According to those who eat Gebrotz only on the last day of Pesach, is one allowed to make Mazta balls when the last day of Pesach is Shabbos?

On a normal year, one can cook and eat Gebrotz on the last day, however, when the last day of Pesach falls out on Shabbos, can one cook Gebrotz on Friday?

  • 3
    Do people who don't eat gebrochts also not own gebrochts, or is it like kitniyot where owning it is permitted? Or is that really your question? If so maybe you can generalize the text.
    – Double AA
    Commented Apr 3, 2012 at 17:53
  • Wouldn't it be covered by the Eruv Tavshilin, like everything else?
    – Alex
    Commented Apr 3, 2012 at 17:56
  • 1
    @Alex That's assuming you think you're allowed to own it.
    – Double AA
    Commented Apr 3, 2012 at 17:59
  • 3
    @Alex: Doesn't there have to be a possibility for the food cooked on yom tov to be eaten on yom tov (before shabbat starts - chabad.org/library/article_cdo/aid/2327/jewish/…) If one doesn't eat the matza balls on the 7th day, wouldn't this mean that it is not covered by the Eruv?
    – Menachem
    Commented Apr 5, 2012 at 15:11

3 Answers 3


Per the Nitei Gavriel Pesach Volume 3 Chapter 19:9 one may prepare them on Sheviyi Shel Pesach so long they made an Eruv Tavshilin.


According to the Bedatz of Crown Heights,

It is told that the [Lubavitcher] Rebbe's household was accustomed to to eat gebrochts in the form of kneidlach on the final day of Pesach - regardless of whether the final day coincided with Shabbos. Naturally such foods can be prepared only if one had made an Eiruv Tavshilin.

image source of above text

  • 1
    You're really getting mileage out of this image.
    – Tzvi
    Commented Apr 5, 2012 at 21:21

As per Otzar Minhagei Chabad, which in turn quotes from R' Leibel Groner (the Lubavitcher Rebbe's personal secretary):

enter image description here

The context here is discussing the fact that while throughout Chabad does not eat (matza shruyah), on the eighth and last day of Pesach, they make a point to davka eat it.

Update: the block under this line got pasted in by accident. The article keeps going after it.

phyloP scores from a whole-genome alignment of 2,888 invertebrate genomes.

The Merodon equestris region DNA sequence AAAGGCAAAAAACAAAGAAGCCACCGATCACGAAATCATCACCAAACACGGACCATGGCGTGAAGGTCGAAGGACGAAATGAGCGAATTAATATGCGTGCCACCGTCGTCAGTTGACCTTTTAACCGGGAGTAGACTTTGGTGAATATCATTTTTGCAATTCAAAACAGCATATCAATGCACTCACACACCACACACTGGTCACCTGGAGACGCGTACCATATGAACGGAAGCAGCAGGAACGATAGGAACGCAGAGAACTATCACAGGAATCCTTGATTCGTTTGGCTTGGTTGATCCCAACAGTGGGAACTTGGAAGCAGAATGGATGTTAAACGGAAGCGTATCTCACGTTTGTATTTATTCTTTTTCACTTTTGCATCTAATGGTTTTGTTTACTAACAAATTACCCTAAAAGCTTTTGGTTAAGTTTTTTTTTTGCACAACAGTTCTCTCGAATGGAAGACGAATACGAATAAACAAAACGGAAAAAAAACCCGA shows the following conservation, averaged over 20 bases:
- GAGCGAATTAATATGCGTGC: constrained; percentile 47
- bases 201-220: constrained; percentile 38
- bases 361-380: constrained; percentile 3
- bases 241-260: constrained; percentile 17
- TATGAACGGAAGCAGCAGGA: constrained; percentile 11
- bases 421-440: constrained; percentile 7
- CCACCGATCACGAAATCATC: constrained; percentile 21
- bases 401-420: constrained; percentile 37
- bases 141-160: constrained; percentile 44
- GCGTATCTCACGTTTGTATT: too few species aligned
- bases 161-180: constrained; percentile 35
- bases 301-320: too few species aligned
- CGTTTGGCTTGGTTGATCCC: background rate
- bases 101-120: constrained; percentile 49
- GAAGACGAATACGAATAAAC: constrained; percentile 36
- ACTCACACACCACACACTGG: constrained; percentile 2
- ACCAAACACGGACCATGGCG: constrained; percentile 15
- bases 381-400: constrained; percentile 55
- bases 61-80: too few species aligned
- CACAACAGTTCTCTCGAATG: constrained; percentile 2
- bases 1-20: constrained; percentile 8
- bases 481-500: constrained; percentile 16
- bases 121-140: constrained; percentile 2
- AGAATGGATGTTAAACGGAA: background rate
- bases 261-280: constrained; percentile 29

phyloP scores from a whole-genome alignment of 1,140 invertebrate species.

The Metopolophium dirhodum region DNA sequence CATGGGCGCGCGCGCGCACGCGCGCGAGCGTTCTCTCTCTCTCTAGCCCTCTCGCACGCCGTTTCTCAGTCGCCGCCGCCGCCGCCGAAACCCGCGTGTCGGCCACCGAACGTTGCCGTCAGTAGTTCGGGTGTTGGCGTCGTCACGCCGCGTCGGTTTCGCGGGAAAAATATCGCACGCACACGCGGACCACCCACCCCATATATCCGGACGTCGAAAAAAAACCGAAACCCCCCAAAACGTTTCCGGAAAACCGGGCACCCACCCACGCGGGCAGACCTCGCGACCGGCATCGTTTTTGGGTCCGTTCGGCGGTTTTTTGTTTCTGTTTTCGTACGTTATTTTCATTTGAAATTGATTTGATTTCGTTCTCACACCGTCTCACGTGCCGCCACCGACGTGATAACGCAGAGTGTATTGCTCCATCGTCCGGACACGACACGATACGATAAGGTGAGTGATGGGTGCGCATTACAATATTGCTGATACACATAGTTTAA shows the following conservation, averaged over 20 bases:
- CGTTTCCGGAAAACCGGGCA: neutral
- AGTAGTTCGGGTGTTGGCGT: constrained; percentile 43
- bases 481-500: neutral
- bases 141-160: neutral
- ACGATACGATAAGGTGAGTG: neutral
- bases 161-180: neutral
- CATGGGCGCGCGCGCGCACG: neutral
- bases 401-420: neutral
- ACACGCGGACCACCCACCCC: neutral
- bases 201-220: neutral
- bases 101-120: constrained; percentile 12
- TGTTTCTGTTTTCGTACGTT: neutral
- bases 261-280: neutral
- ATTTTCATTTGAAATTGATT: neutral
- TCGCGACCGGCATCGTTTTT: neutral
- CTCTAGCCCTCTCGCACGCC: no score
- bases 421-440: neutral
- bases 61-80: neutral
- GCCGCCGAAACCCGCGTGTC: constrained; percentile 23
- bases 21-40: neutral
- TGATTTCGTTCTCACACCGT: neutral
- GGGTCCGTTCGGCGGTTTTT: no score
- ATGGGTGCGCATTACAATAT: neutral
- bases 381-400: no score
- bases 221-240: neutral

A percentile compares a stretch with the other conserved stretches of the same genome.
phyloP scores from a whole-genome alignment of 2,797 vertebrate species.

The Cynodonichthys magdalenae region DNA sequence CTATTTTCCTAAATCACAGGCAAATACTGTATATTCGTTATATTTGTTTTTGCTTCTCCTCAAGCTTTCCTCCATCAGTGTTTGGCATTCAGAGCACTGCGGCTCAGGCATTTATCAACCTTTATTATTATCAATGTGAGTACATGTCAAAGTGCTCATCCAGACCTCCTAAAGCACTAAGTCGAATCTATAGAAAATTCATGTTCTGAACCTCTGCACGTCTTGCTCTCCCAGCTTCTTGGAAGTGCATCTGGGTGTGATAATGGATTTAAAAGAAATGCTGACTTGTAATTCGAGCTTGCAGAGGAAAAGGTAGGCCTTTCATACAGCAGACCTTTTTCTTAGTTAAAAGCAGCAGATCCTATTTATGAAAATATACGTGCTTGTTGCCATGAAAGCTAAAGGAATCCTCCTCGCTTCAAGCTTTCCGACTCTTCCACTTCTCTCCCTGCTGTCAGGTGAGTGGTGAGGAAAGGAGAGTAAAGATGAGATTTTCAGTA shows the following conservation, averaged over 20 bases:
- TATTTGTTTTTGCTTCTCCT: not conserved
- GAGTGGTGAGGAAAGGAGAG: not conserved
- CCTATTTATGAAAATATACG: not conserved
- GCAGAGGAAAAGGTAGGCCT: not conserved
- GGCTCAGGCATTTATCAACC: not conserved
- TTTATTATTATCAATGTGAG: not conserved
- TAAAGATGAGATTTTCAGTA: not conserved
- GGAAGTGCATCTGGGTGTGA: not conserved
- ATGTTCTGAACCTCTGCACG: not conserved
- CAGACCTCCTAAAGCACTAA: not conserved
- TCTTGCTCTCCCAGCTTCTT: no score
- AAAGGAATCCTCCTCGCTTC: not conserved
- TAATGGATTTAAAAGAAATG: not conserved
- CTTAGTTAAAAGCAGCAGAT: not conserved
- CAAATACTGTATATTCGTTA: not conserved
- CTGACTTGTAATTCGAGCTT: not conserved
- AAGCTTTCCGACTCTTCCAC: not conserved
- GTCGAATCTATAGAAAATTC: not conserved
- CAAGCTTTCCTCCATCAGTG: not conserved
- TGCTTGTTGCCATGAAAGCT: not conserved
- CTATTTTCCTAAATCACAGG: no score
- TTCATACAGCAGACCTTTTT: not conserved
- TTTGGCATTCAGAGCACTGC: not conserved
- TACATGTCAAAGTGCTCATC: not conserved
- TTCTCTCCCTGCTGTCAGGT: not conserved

Quick translation:

When the last day of Pesach falls on Shabbos, there are those that have the custom to make "kneidlach" (matza balls) on the 7th day [whereas it would normally be made only on the eighth], obviously with special dishes, that are specifically set aside for this.

And so writes R' Leibel Groner about the custom of the Lubavitcher Rebbe z"iya:

"I remember that one year [when the last day of Pesach was Shabbos] it was not prepared [the "kneidlach"]. On the eighth night, when it wasn't brought to the table, the Rebbe asked the reason for it. It was answered that it was thought that when the last day of Pesach is Shabbos it wasn't appropriate to cook this. And the Rebbe was not pleased with this at all."

The sefer goes on to quote from several different tzaddikim that had the same custom.

  • Why the tag links?
    – Double AA
    Commented Apr 15, 2012 at 20:46
  • @DoubleAA I tagged gebrochts because I wanted to make sure anyone who didn't know what it was would find out. I tagged Pesach for no reason at all.
    – HodofHod
    Commented Apr 15, 2012 at 22:04

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